Serve this Moroccan-style lamb stew with two cups hot cooked couscous.
1 (1-pound) boneless leg of lamb roast, trimmed and cut into 1/2-inch cubes
1/2 teaspoon kosher salt, divided
1 1/2 cups chopped onion
1 teaspoon ground cumin
1/2 teaspoon ground cinnamon
1/2 teaspoon ground red pepper
6 garlic cloves, coarsely chopped
2 tablespoons honey
1 tablespoon tomato paste
1/2 cup dried apricots, quartered
1 (14-ounce) can fat-free, lower-sodium beef broth
How to Make It
Heat a Dutch oven over medium-high heat. Coat pan with cooking spray. Sprinkle lamb evenly with 1/4 teaspoon salt. Add lamb to pan; sauté 4 minutes, turning to brown on all sides. Remove from pan. Add onion; sauté for 4 minutes, stirring frequently. Add remaining 1/4 teaspoon salt, cumin, and next 3 ingredients (through garlic); sauté for 1 minute, stirring constantly. Stir in honey and tomato paste; cook 30 seconds, stirring frequently. Return lamb to pan. Add apricots and broth; bring to a boil. Cover, reduce heat, and simmer 1 hour or until lamb is tender, stirring occasionally.
To-die-for. I did make some modifications since I rarely follow recipes to the letter. I used lamb shoulder and trimmed the fat very carefully. I added 5 sliced small red potatoes and about a cup of red wine for some more liquid. I let it simmer for an hour. The lamb was so tender it melted. I served it with herb infused basmati rice.
I don't recommend cutting the amount of cayenne pepper since there is so much sweetness in the dish. The red pepper doesn't serve as a "heated/spicy" spice in this dish, rather it cuts the sweetness and offers tang. There is a big misconception that red pepper will always be spicy which is not true, just offers enough kick to cut the sweet. I also used a cast-iron pot rather than a dutch oven which was a wonder to work with for this recipe!
I used about .85 lb of lamb and there was enough for about 4 small (healthy-sized) servings. The yield is not a problem if you eat normal-sized portions.
This is now in my regular rotation of dishes! 5 stars!
I did not like this at all. I didn't like the lamb or the sauce and I hardly think it qualifies as a stew as there is little in it besides the lamb, just onions and a little garlic. I cooked this for my wife and I and neither of us finished our small serving. Now comes the "but." I made some poor decisions of my own. I did not trim the fat well enough, I did not include the apricots as they sounded too sweet, and I only served it with bread, no couscous or rice. I think a significant amount of starch would definitely help this dish. Not enough that I would venture to cook it again, but it is my suggestion.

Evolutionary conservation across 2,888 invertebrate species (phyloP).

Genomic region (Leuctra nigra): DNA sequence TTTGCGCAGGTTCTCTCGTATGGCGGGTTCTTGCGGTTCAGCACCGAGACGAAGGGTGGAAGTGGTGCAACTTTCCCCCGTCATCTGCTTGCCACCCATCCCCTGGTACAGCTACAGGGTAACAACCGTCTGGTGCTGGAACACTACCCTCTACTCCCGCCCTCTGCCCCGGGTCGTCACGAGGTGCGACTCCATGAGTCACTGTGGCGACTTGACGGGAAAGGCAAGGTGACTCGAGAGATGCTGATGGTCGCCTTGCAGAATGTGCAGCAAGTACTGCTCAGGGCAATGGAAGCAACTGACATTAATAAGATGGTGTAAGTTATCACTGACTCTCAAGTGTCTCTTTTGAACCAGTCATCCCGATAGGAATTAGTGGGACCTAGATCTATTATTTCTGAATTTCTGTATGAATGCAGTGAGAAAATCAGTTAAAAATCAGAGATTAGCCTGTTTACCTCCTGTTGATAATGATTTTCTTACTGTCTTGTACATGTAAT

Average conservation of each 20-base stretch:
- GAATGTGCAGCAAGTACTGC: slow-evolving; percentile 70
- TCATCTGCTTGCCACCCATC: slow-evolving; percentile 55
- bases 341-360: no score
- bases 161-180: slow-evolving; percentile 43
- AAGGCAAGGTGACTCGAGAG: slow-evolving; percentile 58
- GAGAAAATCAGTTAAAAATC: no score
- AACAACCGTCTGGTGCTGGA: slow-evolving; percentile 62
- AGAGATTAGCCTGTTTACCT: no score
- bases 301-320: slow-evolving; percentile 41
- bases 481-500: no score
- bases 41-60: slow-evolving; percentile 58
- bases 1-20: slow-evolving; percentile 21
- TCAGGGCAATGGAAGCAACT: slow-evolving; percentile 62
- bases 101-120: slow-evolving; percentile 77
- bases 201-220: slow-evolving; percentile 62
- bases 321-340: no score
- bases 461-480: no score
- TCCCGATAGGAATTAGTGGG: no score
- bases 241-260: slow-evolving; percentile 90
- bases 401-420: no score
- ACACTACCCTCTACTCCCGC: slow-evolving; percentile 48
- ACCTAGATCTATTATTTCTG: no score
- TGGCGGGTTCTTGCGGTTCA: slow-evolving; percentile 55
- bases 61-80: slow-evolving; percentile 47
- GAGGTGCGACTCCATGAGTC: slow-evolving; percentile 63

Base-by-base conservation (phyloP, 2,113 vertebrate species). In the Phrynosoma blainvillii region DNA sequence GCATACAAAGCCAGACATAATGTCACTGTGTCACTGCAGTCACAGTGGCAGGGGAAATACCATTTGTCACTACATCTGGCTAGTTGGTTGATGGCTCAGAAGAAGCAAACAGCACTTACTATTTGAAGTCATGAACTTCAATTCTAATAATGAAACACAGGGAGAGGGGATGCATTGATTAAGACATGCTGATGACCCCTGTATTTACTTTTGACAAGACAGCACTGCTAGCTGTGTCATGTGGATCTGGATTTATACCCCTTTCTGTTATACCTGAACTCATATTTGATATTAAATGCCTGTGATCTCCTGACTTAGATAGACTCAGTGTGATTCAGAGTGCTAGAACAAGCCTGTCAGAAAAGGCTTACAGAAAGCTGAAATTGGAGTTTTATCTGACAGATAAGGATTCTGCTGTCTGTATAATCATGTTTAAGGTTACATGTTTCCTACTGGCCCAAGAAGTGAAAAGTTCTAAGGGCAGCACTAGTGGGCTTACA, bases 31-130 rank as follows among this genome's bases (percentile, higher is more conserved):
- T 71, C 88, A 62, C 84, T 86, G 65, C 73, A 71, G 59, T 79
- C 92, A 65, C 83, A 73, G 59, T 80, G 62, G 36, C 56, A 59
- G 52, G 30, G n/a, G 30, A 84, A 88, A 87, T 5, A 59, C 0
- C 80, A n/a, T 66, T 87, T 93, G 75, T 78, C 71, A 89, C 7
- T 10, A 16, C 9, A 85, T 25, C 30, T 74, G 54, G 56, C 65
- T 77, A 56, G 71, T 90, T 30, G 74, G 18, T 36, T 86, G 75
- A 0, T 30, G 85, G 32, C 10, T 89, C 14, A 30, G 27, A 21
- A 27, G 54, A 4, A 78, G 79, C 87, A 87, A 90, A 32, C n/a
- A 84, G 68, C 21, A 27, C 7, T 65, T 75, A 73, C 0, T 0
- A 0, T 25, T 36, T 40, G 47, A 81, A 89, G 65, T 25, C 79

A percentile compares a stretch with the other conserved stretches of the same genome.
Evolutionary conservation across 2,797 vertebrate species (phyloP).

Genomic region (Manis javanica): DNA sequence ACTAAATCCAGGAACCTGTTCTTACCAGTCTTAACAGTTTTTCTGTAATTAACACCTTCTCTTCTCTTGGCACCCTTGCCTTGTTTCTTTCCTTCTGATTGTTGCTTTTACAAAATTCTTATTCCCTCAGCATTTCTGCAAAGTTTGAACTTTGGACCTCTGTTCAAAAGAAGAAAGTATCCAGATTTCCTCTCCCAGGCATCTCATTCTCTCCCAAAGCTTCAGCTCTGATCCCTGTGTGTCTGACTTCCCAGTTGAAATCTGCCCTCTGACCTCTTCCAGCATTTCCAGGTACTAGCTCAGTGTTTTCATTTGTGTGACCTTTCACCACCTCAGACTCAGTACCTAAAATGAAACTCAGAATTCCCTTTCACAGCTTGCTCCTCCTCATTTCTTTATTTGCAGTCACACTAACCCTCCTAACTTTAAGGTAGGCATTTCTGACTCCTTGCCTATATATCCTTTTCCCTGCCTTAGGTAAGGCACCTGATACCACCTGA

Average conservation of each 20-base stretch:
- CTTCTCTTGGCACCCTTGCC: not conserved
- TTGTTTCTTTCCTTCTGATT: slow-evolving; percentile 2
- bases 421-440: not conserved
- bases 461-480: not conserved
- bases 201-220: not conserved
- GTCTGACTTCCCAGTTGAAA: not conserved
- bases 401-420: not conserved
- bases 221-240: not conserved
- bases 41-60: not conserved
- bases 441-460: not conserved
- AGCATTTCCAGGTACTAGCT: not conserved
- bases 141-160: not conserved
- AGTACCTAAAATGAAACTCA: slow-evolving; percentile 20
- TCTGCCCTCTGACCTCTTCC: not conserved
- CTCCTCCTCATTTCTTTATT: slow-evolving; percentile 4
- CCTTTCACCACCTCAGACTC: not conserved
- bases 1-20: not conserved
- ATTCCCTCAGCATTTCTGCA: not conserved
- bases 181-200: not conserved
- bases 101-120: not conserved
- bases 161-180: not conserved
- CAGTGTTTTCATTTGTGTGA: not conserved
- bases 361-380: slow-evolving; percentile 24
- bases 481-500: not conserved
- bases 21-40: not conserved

This was simply delicious. I made it just as the recipe stated and served with whole wheat couscous and steamed broccoli. Definitely a keeper! Loved the spiciness of it, even though I did cut back on the ground red pepper a bit to about 1/4 tsp., still had a nice kick!
When my husband requests that I save a recipe, it's outstanding. I didn't have apricots so I substituted golden raisins, and I doubt anyone would notice the difference. Delicious either way. I had some boneless leg of lamb in the freezer, so the meat was tender, and took less time to cook. I served it with Israeli couscous, prepared with chicken broth. A great success that I will surely make again.
Great Flavors blend perfectly with the unique flavor of lamb. However, the apricots add an overly sweet flavor, and a slimy texture. If you are looking for a great tangine look at the "Beef Tangine with Butternut Squash."
I'll agree with the others, this is a pretty tasty tagine, though perhaps a bit too sweet. Serving size is indeed modest, which is fine for me or perhaps for an individual, but if you are planning on cooking this for guests who may want seconds, you'll definitely want more meat. Remember to trim the lamb carefully. Lamb can often be quite fatty, grisly, and tough; careful trimming is a must for a good stew, curry, or tagine. I'm also going to suggest that perhaps large chunks of lamb would be better - perhaps 1-inch cubes. Next time I'll also consider quartering the apricots rather than cutting them in half.
Served over brown rice.The sauce was a little sweet but overall delicious! We are huge fans of lamb and instead of the cubes, we made it with a leg of lamb (bone in) fresh cut from the butcher. The meat sucked up all of the wonderful flavors in this dish and was fall-off-the-bone tender.
Outstanding. I'd serve this as a "company" dish - there's nothing about it that suggests it's a budget-minded recipe. This is a new favorite we've added to the recipe box. One thing, don't worry if it looks like it's going to be too soupy. The apricots melt into the broth right at the end to thicken and add richness. Amazing flavors!
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